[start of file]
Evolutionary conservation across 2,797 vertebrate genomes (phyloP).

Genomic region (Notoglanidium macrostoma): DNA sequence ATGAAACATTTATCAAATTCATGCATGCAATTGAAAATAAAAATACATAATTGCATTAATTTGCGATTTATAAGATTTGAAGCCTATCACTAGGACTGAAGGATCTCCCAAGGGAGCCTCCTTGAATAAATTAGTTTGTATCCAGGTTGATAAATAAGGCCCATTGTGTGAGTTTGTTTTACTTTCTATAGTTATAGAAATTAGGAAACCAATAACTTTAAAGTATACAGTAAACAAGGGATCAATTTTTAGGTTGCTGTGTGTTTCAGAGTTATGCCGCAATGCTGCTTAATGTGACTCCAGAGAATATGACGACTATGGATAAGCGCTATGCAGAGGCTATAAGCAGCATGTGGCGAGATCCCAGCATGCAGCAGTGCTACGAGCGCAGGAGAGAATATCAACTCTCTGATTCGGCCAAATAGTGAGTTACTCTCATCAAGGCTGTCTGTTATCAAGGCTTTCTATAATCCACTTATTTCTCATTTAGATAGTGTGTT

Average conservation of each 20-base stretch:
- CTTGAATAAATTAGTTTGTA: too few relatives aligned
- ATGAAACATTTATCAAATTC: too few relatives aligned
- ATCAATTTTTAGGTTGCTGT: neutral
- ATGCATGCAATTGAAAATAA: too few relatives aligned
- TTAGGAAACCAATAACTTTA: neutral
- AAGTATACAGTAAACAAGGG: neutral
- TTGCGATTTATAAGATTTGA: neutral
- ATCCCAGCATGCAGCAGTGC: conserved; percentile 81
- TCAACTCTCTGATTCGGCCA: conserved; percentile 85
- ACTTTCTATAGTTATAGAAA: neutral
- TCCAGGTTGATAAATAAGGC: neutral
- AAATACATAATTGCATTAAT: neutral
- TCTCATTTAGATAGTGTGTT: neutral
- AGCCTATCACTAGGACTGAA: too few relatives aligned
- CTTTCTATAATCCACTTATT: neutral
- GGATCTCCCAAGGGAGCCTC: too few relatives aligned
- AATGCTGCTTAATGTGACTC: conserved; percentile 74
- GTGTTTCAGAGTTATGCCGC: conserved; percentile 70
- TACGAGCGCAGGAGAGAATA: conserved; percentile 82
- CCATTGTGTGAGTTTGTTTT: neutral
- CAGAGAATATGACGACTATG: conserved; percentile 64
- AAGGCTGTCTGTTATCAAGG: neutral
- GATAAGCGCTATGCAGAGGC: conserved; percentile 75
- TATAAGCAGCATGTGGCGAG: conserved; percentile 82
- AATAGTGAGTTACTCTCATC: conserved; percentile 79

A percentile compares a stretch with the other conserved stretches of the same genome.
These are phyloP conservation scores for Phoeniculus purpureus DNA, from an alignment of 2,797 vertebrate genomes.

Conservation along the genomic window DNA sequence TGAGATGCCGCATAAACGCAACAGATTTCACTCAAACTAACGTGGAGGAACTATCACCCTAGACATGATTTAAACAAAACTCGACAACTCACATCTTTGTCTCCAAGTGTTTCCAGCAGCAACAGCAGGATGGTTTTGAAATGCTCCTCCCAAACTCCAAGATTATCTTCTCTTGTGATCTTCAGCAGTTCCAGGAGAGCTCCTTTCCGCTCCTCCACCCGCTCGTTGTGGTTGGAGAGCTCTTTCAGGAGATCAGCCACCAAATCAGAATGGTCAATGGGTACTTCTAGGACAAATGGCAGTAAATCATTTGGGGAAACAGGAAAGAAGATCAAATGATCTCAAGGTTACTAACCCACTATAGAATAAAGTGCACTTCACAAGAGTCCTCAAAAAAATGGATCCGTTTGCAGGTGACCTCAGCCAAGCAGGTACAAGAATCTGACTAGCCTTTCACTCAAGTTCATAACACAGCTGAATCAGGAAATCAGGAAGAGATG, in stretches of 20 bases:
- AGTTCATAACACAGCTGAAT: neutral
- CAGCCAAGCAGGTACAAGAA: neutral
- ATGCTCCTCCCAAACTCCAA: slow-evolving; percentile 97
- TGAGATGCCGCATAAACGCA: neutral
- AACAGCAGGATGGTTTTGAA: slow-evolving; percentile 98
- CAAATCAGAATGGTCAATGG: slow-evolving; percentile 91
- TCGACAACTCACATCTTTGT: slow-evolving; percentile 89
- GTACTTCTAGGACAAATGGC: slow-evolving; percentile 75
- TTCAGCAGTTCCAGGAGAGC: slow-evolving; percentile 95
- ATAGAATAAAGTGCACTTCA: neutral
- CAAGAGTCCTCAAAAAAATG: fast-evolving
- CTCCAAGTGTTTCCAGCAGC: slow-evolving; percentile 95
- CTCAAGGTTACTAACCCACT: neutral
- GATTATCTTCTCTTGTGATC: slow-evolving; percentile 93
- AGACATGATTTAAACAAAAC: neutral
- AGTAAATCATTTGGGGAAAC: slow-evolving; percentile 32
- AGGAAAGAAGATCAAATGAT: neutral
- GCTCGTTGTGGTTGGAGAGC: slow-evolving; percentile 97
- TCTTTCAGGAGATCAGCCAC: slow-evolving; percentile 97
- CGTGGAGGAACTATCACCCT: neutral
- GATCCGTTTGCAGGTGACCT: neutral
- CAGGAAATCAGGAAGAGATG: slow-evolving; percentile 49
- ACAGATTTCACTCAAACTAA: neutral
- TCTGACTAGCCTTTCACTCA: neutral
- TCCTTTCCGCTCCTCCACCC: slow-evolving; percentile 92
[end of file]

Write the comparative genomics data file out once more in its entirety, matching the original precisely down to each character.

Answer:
Evolutionary conservation across 2,797 vertebrate genomes (phyloP).

Genomic region (Notoglanidium macrostoma): DNA sequence ATGAAACATTTATCAAATTCATGCATGCAATTGAAAATAAAAATACATAATTGCATTAATTTGCGATTTATAAGATTTGAAGCCTATCACTAGGACTGAAGGATCTCCCAAGGGAGCCTCCTTGAATAAATTAGTTTGTATCCAGGTTGATAAATAAGGCCCATTGTGTGAGTTTGTTTTACTTTCTATAGTTATAGAAATTAGGAAACCAATAACTTTAAAGTATACAGTAAACAAGGGATCAATTTTTAGGTTGCTGTGTGTTTCAGAGTTATGCCGCAATGCTGCTTAATGTGACTCCAGAGAATATGACGACTATGGATAAGCGCTATGCAGAGGCTATAAGCAGCATGTGGCGAGATCCCAGCATGCAGCAGTGCTACGAGCGCAGGAGAGAATATCAACTCTCTGATTCGGCCAAATAGTGAGTTACTCTCATCAAGGCTGTCTGTTATCAAGGCTTTCTATAATCCACTTATTTCTCATTTAGATAGTGTGTT

Average conservation of each 20-base stretch:
- CTTGAATAAATTAGTTTGTA: too few relatives aligned
- ATGAAACATTTATCAAATTC: too few relatives aligned
- ATCAATTTTTAGGTTGCTGT: neutral
- ATGCATGCAATTGAAAATAA: too few relatives aligned
- TTAGGAAACCAATAACTTTA: neutral
- AAGTATACAGTAAACAAGGG: neutral
- TTGCGATTTATAAGATTTGA: neutral
- ATCCCAGCATGCAGCAGTGC: conserved; percentile 81
- TCAACTCTCTGATTCGGCCA: conserved; percentile 85
- ACTTTCTATAGTTATAGAAA: neutral
- TCCAGGTTGATAAATAAGGC: neutral
- AAATACATAATTGCATTAAT: neutral
- TCTCATTTAGATAGTGTGTT: neutral
- AGCCTATCACTAGGACTGAA: too few relatives aligned
- CTTTCTATAATCCACTTATT: neutral
- GGATCTCCCAAGGGAGCCTC: too few relatives aligned
- AATGCTGCTTAATGTGACTC: conserved; percentile 74
- GTGTTTCAGAGTTATGCCGC: conserved; percentile 70
- TACGAGCGCAGGAGAGAATA: conserved; percentile 82
- CCATTGTGTGAGTTTGTTTT: neutral
- CAGAGAATATGACGACTATG: conserved; percentile 64
- AAGGCTGTCTGTTATCAAGG: neutral
- GATAAGCGCTATGCAGAGGC: conserved; percentile 75
- TATAAGCAGCATGTGGCGAG: conserved; percentile 82
- AATAGTGAGTTACTCTCATC: conserved; percentile 79

A percentile compares a stretch with the other conserved stretches of the same genome.
These are phyloP conservation scores for Phoeniculus purpureus DNA, from an alignment of 2,797 vertebrate genomes.

Conservation along the genomic window DNA sequence TGAGATGCCGCATAAACGCAACAGATTTCACTCAAACTAACGTGGAGGAACTATCACCCTAGACATGATTTAAACAAAACTCGACAACTCACATCTTTGTCTCCAAGTGTTTCCAGCAGCAACAGCAGGATGGTTTTGAAATGCTCCTCCCAAACTCCAAGATTATCTTCTCTTGTGATCTTCAGCAGTTCCAGGAGAGCTCCTTTCCGCTCCTCCACCCGCTCGTTGTGGTTGGAGAGCTCTTTCAGGAGATCAGCCACCAAATCAGAATGGTCAATGGGTACTTCTAGGACAAATGGCAGTAAATCATTTGGGGAAACAGGAAAGAAGATCAAATGATCTCAAGGTTACTAACCCACTATAGAATAAAGTGCACTTCACAAGAGTCCTCAAAAAAATGGATCCGTTTGCAGGTGACCTCAGCCAAGCAGGTACAAGAATCTGACTAGCCTTTCACTCAAGTTCATAACACAGCTGAATCAGGAAATCAGGAAGAGATG, in stretches of 20 bases:
- AGTTCATAACACAGCTGAAT: neutral
- CAGCCAAGCAGGTACAAGAA: neutral
- ATGCTCCTCCCAAACTCCAA: slow-evolving; percentile 97
- TGAGATGCCGCATAAACGCA: neutral
- AACAGCAGGATGGTTTTGAA: slow-evolving; percentile 98
- CAAATCAGAATGGTCAATGG: slow-evolving; percentile 91
- TCGACAACTCACATCTTTGT: slow-evolving; percentile 89
- GTACTTCTAGGACAAATGGC: slow-evolving; percentile 75
- TTCAGCAGTTCCAGGAGAGC: slow-evolving; percentile 95
- ATAGAATAAAGTGCACTTCA: neutral
- CAAGAGTCCTCAAAAAAATG: fast-evolving
- CTCCAAGTGTTTCCAGCAGC: slow-evolving; percentile 95
- CTCAAGGTTACTAACCCACT: neutral
- GATTATCTTCTCTTGTGATC: slow-evolving; percentile 93
- AGACATGATTTAAACAAAAC: neutral
- AGTAAATCATTTGGGGAAAC: slow-evolving; percentile 32
- AGGAAAGAAGATCAAATGAT: neutral
- GCTCGTTGTGGTTGGAGAGC: slow-evolving; percentile 97
- TCTTTCAGGAGATCAGCCAC: slow-evolving; percentile 97
- CGTGGAGGAACTATCACCCT: neutral
- GATCCGTTTGCAGGTGACCT: neutral
- CAGGAAATCAGGAAGAGATG: slow-evolving; percentile 49
- ACAGATTTCACTCAAACTAA: neutral
- TCTGACTAGCCTTTCACTCA: neutral
- TCCTTTCCGCTCCTCCACCC: slow-evolving; percentile 92